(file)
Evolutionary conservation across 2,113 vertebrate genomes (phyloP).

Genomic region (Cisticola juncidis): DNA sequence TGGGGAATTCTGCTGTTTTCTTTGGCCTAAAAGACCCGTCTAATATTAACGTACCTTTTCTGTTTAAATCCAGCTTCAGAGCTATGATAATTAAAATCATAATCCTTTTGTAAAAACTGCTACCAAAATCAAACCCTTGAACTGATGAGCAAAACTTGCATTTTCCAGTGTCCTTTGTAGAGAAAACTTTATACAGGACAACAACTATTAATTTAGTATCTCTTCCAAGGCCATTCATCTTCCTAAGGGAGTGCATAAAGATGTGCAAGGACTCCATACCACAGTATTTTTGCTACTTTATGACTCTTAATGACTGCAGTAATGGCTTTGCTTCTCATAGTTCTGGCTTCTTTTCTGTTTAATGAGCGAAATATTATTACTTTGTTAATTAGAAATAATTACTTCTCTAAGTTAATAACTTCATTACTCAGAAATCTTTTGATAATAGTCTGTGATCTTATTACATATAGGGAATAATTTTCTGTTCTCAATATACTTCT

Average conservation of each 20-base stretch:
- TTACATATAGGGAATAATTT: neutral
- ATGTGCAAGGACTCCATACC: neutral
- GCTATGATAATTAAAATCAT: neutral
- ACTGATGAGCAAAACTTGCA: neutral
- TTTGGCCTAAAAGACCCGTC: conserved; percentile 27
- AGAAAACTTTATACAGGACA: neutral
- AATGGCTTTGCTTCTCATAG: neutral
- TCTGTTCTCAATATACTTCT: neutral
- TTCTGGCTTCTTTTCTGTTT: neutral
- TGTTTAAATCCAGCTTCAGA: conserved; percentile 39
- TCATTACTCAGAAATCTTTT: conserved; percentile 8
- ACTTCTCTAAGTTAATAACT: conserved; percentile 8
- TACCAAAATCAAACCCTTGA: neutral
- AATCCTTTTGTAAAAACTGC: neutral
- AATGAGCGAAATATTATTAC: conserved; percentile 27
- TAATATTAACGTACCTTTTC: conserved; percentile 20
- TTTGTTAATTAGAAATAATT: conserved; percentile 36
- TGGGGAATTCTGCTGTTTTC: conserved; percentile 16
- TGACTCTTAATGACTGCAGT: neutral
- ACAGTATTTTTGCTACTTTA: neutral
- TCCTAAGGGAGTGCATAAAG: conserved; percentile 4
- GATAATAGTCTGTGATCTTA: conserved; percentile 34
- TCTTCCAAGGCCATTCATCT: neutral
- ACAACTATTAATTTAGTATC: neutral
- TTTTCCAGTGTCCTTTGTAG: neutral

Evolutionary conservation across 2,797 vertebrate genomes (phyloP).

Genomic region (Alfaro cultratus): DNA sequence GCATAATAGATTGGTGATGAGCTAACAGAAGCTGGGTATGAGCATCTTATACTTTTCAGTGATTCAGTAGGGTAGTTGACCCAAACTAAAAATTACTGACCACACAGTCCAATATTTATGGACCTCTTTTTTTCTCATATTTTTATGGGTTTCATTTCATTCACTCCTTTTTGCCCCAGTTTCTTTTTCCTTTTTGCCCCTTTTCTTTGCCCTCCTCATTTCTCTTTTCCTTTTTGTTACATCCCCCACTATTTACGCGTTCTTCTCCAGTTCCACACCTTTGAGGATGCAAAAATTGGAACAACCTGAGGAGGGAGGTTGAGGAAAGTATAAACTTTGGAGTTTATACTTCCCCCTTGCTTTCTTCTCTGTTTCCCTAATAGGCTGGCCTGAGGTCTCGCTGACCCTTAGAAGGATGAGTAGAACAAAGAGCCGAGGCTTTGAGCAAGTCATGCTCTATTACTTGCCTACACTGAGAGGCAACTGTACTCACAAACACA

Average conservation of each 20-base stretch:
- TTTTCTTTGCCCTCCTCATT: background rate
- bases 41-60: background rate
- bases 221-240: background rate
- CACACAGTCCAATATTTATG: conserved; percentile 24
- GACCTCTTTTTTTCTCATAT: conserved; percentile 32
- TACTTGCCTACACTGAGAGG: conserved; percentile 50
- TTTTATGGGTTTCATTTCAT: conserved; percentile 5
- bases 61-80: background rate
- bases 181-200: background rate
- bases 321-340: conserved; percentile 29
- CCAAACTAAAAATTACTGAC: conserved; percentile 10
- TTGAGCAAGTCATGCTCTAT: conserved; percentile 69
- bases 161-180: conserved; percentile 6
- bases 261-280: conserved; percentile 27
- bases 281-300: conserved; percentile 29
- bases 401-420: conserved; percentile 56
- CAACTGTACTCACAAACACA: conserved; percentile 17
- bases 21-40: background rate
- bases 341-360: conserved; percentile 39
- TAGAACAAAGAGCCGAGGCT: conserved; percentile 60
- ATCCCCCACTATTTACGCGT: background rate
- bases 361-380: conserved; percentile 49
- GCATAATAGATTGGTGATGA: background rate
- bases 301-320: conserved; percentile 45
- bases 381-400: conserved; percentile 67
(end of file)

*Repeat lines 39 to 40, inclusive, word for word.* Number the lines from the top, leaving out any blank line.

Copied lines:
- bases 61-80: background rate
- bases 181-200: background rate